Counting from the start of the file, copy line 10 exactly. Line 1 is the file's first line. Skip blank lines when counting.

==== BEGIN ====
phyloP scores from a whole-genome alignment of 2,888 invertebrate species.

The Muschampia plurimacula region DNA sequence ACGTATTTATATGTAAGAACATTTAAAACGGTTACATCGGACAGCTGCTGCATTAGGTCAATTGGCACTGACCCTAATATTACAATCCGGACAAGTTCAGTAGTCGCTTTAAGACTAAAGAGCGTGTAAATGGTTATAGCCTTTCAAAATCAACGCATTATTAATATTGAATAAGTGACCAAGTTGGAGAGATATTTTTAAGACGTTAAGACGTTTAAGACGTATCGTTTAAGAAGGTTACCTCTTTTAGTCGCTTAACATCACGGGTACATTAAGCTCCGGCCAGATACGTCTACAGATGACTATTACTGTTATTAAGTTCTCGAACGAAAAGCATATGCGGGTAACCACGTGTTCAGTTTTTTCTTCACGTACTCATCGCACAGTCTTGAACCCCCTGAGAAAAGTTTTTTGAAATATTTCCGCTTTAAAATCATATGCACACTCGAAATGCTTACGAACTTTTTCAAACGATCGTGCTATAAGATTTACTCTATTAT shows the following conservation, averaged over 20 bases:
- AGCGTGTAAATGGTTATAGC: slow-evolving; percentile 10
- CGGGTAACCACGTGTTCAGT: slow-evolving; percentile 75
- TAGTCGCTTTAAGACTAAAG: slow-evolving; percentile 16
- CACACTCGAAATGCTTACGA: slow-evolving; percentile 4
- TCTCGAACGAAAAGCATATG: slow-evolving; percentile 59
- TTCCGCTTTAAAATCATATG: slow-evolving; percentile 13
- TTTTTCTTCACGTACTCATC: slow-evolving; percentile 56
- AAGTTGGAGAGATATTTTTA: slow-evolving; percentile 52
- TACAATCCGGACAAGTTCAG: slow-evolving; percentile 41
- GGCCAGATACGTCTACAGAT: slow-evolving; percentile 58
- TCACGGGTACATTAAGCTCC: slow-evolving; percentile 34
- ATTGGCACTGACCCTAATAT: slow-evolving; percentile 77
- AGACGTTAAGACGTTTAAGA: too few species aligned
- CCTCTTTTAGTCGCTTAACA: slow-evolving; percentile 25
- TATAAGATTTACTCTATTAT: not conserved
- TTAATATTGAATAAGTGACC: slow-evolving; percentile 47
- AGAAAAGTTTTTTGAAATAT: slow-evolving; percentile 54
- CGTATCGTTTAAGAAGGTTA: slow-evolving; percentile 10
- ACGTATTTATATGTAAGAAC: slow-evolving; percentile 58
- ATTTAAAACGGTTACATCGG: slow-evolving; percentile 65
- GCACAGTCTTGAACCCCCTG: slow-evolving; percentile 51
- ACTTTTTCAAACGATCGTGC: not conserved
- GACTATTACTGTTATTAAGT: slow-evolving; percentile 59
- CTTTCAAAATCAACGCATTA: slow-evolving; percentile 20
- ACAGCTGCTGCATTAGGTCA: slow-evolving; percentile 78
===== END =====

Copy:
- AAGTTGGAGAGATATTTTTA: slow-evolving; percentile 52